mdsvtr19
mdsvtr19
Joined: Jan 4, 2011
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January 4th, 2011 at 11:56:12 AM permalink
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Here are the Two methods, ( The first is from a member on this Forum " Thunk" ). I like both methods and am wondering for a beginner as myself, which of the Two should I focus on and attempt at the Casinos. I know the Basic Strategy Hand over Foot and can repeat what to do with every hand I'm dealt and what the dealers Up card is in my sleep. I am also quiet proficient in card Counting. I just need to narrow it down to one particular Method/System of which i should be spending my time on perfecting. Thanks for the help and Input - Mike ........................................... 1. First off, the Martingale system does not work. I intend to prove to you however, that by tweaking the strategy a bit, the "optimum martingale" as I call it can be used to mask card-counting detectors employed by the casinos.

The Martingale Betting System- A failure by itself. It requires the player to double his/her bet every time she looses, covering previous loses incurred on the losing streak and returning to the player an amount equal to their lowest common bet. It is not efficient because when you inevitable hit a major loosing streak, you risk running your bankroll dry or reaching the maximum bet and not being able to double anymore, all for one measly lowest bet in return.

I documented over 1,000 hands using this technique, taking into consideration every variable, playing with basic strategy, shuffling after each hand, and purposely leaving out the variable of card counting to ensure there was only one variable. I ran the losing streaks out until I had either won, or ran my bankroll dry. Then, I went back and calculated what would have happened had I decided to cut my loses, reset my bet to the original, and continued playing after loosing 8 hands in a row, 7 hands in a row, 6 hands in a row, and so on until I was theoretically flat betting every hand. Most losing streaks did not exceed beyond 8 hands, but if they did, I calculated for that too.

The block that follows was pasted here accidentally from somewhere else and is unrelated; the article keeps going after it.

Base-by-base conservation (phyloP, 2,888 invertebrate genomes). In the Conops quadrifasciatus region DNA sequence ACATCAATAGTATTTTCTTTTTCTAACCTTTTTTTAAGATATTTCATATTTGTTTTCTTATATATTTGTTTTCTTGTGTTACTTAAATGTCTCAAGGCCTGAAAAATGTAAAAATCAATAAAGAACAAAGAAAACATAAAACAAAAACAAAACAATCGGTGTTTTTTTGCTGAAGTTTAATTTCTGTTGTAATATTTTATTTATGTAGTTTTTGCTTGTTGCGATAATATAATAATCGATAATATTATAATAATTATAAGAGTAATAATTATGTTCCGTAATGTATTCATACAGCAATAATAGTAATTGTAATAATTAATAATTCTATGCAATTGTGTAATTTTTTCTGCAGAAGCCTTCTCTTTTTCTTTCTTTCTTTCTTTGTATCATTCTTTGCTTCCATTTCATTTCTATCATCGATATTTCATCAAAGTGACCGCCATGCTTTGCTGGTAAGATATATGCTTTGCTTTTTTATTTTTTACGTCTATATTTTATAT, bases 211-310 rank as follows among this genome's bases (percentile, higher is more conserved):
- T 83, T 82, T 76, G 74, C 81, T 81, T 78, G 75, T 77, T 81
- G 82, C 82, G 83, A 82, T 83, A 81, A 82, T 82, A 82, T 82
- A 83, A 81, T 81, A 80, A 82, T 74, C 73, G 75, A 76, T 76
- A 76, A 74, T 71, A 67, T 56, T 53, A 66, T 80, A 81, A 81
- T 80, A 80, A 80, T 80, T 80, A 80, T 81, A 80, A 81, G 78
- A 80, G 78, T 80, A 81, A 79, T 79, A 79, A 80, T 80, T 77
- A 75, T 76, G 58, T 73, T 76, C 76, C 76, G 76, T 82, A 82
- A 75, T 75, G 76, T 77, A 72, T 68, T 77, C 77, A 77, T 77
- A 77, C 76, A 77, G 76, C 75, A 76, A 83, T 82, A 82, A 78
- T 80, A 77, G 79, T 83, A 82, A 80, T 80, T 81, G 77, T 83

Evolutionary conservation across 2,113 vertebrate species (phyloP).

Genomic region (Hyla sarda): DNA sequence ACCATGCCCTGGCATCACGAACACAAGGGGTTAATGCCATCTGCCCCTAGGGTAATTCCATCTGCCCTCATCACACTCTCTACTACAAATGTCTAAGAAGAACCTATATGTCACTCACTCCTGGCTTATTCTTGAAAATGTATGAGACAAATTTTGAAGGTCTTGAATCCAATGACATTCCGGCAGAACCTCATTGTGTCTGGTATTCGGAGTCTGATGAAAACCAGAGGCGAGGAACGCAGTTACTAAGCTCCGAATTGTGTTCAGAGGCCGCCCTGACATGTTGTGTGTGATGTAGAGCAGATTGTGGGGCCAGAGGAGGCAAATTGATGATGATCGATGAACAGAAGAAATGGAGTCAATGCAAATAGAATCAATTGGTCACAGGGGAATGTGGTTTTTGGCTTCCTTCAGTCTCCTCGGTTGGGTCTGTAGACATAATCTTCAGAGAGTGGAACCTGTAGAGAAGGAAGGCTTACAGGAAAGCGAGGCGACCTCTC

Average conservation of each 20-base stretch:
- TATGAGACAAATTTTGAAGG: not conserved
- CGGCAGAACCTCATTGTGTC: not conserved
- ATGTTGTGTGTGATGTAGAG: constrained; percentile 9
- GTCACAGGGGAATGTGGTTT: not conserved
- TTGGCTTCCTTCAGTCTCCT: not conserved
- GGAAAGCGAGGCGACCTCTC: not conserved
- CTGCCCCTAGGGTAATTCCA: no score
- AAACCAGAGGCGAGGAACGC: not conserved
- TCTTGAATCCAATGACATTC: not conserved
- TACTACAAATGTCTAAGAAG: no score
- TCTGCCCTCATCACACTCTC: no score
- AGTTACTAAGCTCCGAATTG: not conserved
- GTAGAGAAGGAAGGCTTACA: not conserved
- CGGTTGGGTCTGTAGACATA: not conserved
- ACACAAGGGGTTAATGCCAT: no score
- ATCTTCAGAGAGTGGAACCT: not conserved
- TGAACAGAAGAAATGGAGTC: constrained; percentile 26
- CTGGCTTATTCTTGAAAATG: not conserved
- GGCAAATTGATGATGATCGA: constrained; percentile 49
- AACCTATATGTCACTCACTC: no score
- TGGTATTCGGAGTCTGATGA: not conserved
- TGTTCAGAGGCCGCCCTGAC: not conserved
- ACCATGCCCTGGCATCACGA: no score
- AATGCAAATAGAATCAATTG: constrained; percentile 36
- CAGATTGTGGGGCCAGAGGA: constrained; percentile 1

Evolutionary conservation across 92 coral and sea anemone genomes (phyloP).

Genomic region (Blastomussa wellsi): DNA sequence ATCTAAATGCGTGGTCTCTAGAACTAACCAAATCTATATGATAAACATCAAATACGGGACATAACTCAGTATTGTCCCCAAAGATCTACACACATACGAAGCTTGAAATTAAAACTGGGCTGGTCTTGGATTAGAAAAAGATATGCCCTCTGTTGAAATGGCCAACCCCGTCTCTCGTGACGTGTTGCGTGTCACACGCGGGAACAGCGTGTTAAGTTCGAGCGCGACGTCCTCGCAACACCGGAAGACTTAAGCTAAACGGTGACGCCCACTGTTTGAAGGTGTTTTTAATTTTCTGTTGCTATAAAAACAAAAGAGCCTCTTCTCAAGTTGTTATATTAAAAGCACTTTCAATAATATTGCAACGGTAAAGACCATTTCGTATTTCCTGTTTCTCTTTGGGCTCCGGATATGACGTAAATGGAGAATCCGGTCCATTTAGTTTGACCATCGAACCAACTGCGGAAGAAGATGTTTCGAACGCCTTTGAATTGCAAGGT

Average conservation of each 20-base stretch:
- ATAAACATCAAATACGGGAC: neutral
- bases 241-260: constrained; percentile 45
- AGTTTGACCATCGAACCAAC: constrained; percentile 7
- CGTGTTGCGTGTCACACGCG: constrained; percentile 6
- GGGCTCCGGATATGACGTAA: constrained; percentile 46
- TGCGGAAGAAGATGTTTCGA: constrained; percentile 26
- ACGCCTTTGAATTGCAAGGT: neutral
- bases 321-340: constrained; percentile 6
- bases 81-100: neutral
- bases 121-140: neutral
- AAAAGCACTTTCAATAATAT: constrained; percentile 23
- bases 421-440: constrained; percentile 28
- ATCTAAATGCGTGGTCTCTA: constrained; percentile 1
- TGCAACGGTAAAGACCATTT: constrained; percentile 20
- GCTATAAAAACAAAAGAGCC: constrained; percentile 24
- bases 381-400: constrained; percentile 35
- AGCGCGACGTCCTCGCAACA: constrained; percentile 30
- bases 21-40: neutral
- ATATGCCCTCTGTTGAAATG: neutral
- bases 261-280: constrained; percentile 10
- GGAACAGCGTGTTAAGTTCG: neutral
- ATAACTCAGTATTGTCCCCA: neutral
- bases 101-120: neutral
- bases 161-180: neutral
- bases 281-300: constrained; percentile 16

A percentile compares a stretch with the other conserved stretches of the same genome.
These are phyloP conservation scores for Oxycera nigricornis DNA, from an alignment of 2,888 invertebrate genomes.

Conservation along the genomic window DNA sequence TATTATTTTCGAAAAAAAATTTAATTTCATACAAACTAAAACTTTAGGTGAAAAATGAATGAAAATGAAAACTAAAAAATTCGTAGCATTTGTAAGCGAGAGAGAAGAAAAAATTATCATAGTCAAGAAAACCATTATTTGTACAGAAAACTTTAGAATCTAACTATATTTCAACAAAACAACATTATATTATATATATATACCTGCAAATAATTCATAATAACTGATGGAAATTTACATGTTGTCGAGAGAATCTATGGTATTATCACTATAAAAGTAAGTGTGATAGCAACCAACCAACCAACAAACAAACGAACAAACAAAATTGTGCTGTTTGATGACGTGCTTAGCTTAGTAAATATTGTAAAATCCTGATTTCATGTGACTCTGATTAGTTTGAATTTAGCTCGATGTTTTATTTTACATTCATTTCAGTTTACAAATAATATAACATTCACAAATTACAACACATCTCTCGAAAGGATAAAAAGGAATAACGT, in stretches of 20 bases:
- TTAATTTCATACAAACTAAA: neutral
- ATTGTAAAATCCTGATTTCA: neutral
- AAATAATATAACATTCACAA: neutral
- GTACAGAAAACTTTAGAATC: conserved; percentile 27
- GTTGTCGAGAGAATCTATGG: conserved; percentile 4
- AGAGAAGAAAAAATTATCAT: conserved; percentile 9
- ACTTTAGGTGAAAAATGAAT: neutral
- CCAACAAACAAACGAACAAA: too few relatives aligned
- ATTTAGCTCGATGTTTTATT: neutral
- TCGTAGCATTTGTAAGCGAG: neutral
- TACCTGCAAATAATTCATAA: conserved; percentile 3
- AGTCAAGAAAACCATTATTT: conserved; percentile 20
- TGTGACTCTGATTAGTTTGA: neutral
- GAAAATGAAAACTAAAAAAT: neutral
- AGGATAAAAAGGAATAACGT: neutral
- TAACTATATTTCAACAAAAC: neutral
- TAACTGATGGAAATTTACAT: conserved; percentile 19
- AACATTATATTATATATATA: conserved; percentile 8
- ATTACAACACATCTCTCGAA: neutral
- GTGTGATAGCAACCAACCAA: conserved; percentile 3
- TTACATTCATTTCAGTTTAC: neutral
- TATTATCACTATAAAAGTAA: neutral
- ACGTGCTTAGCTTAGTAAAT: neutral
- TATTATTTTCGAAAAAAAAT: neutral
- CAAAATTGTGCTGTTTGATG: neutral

I found that, beyond a shadow of a doubt, reseting your bet to the original low was most effective when you reset after a three-hand losing streak. Whereas reseting after any other number of lost hands either lost money in the scenario, or gained very little for the amount of time it took, reseting at three consistently wielded a positive average of roughly $41 per 70 hands played, using a $1 lowest common bet. At the same time, my bankroll never went more than $23 below it's original value, and steadily increased after that. After testing over 1,000 hands, this is quite definitely the optimum time to reset your bet using the martingale system.

This is a major bonus to Card-Counters, because it fools computer technology commonly employed to catch counters, and it also masks your efforts to the dealer (the most direct link between you and the pit-boss). Most card counters will flat-bet a small amount when the count is low, and then slam their bets up high when the count is in their favor. This is easily noticed by dealers and by computers, which use RFID sensors to keep track of the bets on the table, and another technology to keep count in the game using almost every count system imaginable. If your bet or cardplay matches what the computer has analyzed as close enough to consider counting, you got a one-way ticket to the next casino. If you employ the optimum martingale system instead of flat-betting when the count is low, it will mask your efforts to the dealer especially, and to an extent with the computers. It allows the counter to not risk much money, while also making the swings in his bets not as noticeable. I find it most effective to use the Optimum Martingale, even as the count climbs, but instead of reseting my bet at three, I will continue to climb my bets up, win or loose, until the count begins to decline. By sticking to the style of doubling your bets when the count is high, even if you win or lose, you stray from the average card counter which the computers are looking for while also retaining the ability to place large bets when the count is high and decrease them as it recedes.






I did this all by hand, using ledger paper, taking into consideration these variables: L.C.D. bet, starting bankroll, ending bankroll, starting time, ending time, Bank Roll amount, Hand number, Players Cards, Dealers Up Card, Suggested strategy action, actual action, win/loss/push/bust/dealer busts. If you have a computer to simulate this, with special attention to when to reset your bets on a losing streak, and would like to add on, please do! Otherwise, try it out! Even if you can't count cards it is a fun system and is slightly more effective than it's predecessor. However, I wouldn't play it for money if you intend on using it by itself. After all, betting strategies are not useless, but they're not reccomended by themselves.

HERE'S THE SECOND METHOD.........................................
Simulation # 1:
Six decks, dealer hits soft 17, double on any first two cards, double after split, no surrender. Basic strategy variations are used to play the hand. Never leave the table ("Play all"). The bet schedule: $10 at a True Count (TC) of 1 or lower; $20 at 2; $40 at 3; $120 at 4 and $160 at 5 or higher.
Overall Advantage: 0.89%. Average Bet: $19.00.